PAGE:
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75 Big-Tex

There’s no denying that Texans know how to throw a party. Whether it’s SXSW in Austin or The Great Texas Mosquito Festival in Clute, we do it right.

Published in Daytripper

Kevin Brown/State Fair of Texas

Even if you weren’t born in Texas, the State Fair of Texas will make you feel like a native in no time.

Published in EVENTS

See related: Deep-Fried Blog (recipes) and Refried Deep-Fried Blog

It takes a certain amount of audacity to deep-fry butter, bacon, and beer, but let’s face it: The State Fair of Texas is not a destination for those seeking subtle flavors (nor is it the place to kick off your new diet). The staggering variety and abundance of food, most of it designed to eat while roaming about, is not for the faint of heart. “The food at the State Fair of Texas is one of the best state fair food experiences in the country,” says Andrew Zimmern, host of the Travel Channel’s “Bizarre Foods with Andrew Zimmern.”

Published in FOOD & DRINK

When Big Tex caught fire during the final week of last year’s State Fair of Texas, rumors started circulating immediately regarding Tex’s replacement in 2013: Would his wardrobe be updated? Would his signature “Howdy folks” morph into something more cosmopolitan? And could he somehow look, well, friendlier?

Published in TRAVEL

A friendly passerby offered to take our photo at last year's fair with Big Tex and (because of our woeful skill at midway games) the most expensive stuffed animal I've ever owned.

 

There's a little more than a week left to visit the State Fair of Texas, that grand showcase of food, entertainment, amusements, exhibits and Texas hospitality that lights up Dallas' Fair Park each fall.

Published in Blog

By Lori Moffatt

 

It’s time for the state fair! If it has been awhile since you’ve tasted fried peach cobbler-on-a stick, held hands on a Ferris wheel, admired the mirror-like finish on an automobile-of-the-future, caressed the silken coat of a goat, or simply joined the throngs of Texans who make the country’s largest state fair such a rollicking spectacle, we have one simple word for you: Go. It’s your duty as a Texan. Truly, the State Fair of Texas (Sep. 26-Oct. 19), which has focused attention on the state’s agriculture, industry, technology, and traditions since 1886, is an institution unlike any other.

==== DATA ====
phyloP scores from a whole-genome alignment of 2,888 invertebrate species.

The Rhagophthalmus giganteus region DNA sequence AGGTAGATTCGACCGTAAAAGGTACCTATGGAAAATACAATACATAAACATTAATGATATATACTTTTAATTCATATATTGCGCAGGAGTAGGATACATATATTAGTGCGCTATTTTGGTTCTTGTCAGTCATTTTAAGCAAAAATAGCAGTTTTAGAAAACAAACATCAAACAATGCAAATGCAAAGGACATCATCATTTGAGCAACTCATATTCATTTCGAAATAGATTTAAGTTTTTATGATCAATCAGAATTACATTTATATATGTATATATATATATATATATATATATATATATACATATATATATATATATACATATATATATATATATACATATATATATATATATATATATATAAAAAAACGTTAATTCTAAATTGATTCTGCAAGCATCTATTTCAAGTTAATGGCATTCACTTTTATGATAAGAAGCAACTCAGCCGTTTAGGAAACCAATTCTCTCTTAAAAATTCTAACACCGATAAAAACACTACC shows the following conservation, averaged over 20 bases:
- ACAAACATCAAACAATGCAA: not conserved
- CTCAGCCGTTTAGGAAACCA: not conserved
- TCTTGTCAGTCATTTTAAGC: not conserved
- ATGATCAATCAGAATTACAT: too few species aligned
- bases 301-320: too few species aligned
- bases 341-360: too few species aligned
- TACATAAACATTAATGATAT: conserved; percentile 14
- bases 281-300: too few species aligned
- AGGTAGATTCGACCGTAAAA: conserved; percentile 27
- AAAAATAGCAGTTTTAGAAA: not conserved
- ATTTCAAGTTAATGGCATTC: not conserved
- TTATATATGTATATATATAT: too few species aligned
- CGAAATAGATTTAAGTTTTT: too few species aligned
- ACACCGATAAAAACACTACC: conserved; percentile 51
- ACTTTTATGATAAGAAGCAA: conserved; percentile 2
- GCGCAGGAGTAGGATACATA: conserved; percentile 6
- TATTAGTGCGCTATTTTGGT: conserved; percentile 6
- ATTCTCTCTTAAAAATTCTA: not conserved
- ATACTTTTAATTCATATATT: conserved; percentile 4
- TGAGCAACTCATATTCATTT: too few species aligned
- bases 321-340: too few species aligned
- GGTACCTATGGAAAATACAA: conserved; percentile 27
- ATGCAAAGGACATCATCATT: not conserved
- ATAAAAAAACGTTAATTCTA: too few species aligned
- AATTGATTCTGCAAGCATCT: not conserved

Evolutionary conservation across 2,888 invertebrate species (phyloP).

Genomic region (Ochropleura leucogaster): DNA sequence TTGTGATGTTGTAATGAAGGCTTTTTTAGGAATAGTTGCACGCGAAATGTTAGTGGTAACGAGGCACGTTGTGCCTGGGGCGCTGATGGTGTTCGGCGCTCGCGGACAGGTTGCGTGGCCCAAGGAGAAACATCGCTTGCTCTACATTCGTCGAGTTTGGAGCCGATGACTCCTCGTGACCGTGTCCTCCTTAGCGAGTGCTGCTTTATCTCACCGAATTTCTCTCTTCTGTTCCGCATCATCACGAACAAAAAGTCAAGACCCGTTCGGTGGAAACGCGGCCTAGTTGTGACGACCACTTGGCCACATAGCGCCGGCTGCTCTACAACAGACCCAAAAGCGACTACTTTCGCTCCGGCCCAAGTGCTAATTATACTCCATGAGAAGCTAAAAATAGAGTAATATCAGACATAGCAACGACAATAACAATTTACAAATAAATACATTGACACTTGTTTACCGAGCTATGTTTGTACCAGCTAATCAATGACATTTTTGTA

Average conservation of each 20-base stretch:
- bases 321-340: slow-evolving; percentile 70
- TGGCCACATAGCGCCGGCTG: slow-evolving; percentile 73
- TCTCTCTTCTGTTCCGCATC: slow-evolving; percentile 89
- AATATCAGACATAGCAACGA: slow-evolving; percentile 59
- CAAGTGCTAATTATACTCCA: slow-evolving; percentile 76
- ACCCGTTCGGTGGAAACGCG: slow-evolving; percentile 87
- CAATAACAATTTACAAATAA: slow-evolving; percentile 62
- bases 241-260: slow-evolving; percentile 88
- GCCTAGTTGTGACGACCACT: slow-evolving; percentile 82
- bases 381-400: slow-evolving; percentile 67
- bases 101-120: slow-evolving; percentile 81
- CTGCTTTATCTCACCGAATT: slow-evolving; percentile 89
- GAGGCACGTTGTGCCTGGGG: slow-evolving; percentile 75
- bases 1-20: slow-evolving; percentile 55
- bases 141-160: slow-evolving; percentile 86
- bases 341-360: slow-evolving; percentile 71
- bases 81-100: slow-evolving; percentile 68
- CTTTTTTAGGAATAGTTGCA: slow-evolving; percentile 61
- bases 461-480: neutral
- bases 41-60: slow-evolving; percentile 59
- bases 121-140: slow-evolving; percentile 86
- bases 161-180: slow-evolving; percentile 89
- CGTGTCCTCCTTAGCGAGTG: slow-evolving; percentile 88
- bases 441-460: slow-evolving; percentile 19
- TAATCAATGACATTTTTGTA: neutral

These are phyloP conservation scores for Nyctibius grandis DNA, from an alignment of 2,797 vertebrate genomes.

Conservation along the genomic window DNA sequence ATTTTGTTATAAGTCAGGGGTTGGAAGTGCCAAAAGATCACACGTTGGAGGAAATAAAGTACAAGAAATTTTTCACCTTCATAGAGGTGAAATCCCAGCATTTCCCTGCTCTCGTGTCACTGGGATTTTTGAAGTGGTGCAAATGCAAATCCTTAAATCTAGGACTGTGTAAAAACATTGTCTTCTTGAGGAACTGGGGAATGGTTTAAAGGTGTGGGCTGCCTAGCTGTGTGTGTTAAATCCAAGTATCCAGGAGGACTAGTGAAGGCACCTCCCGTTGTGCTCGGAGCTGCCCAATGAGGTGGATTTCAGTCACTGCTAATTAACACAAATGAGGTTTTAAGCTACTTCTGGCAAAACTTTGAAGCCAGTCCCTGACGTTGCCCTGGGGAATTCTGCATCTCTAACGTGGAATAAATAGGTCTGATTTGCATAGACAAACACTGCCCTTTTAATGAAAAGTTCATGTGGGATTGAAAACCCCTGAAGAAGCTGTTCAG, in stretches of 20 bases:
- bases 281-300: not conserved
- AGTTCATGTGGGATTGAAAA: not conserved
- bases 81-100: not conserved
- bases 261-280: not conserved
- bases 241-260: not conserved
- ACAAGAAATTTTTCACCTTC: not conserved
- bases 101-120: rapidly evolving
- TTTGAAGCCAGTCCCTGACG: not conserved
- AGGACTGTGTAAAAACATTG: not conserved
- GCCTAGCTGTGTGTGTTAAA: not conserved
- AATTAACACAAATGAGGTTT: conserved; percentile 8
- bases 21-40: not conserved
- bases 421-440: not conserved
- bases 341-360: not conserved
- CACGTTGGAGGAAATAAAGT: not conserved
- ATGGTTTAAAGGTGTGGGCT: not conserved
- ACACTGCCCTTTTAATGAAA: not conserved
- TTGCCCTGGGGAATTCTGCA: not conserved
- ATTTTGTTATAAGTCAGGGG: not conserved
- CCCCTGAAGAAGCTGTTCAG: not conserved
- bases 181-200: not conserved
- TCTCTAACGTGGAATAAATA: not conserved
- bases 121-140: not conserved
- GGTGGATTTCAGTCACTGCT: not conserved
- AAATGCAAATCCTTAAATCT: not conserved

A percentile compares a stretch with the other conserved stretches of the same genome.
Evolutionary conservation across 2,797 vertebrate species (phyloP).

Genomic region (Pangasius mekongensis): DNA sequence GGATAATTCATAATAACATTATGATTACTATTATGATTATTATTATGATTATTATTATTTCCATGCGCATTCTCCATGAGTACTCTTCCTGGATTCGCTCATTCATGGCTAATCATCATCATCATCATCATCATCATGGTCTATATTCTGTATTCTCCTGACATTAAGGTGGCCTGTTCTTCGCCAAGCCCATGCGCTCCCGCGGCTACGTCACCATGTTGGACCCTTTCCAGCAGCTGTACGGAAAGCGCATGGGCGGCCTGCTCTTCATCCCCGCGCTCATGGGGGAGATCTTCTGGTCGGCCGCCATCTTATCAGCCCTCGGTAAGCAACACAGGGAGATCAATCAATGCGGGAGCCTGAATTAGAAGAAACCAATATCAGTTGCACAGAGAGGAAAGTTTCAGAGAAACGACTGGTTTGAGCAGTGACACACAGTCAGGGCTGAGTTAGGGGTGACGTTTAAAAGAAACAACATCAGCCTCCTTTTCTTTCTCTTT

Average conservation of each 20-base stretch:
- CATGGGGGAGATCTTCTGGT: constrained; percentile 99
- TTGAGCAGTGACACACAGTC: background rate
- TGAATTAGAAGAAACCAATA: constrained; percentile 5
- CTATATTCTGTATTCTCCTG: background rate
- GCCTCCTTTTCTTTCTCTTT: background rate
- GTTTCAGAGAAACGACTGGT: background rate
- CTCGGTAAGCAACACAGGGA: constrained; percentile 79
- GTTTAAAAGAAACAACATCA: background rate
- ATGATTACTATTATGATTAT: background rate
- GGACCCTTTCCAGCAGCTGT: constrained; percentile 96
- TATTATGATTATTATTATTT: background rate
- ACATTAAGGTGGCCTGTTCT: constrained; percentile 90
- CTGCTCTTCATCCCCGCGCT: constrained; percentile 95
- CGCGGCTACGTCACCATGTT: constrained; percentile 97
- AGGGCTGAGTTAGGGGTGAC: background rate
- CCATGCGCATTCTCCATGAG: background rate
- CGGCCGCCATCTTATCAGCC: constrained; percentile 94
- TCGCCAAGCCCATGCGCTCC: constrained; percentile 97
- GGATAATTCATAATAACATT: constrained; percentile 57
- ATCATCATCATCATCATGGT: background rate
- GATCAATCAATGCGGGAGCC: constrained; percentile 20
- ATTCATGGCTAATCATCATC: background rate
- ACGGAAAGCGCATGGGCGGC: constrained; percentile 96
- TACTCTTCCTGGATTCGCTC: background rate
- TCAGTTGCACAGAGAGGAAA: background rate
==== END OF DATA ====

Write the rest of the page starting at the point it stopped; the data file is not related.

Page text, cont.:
And thanks to independent Texas filmmakers Allen Mondell and Cynthia Salzman Mondell, the fair’s appeal and history have been captured for posterity. The Mondells’ hour-long documentary A Fair to Remember features narration by über-Texan Barry Corbin, whose soothing drawl fits the tale like funnel-cake dough takes to hot oil. To create the visual aspects of the movie, Allen and Cynthia dug through thousands of images chronicling the fair from its inception, as well as years of archival and newsreel footage. They interviewed dozens of key personalities, such as Skip Fletcher, whose relatives introduced the corny dog in 1942, as well as historians knowledgeable about topics ranging from architecture and art to city planning. In documenting the fair, the film also captures the changing social mores of Texas, and of the country.

 

“We were astounded by the impact the fair has had on families and their traditions,” says Allen. “People told us—again and again—how they came to the fair as little ones with their parents and grandparents, and then eventually took their own kids and grandchildren.”

 

The film is available through the Mondells’ company Media Projects.

Learn more about the State Fair of Texas at www.bigtex.com.

                                  

 
Published in For the Road (Archive)
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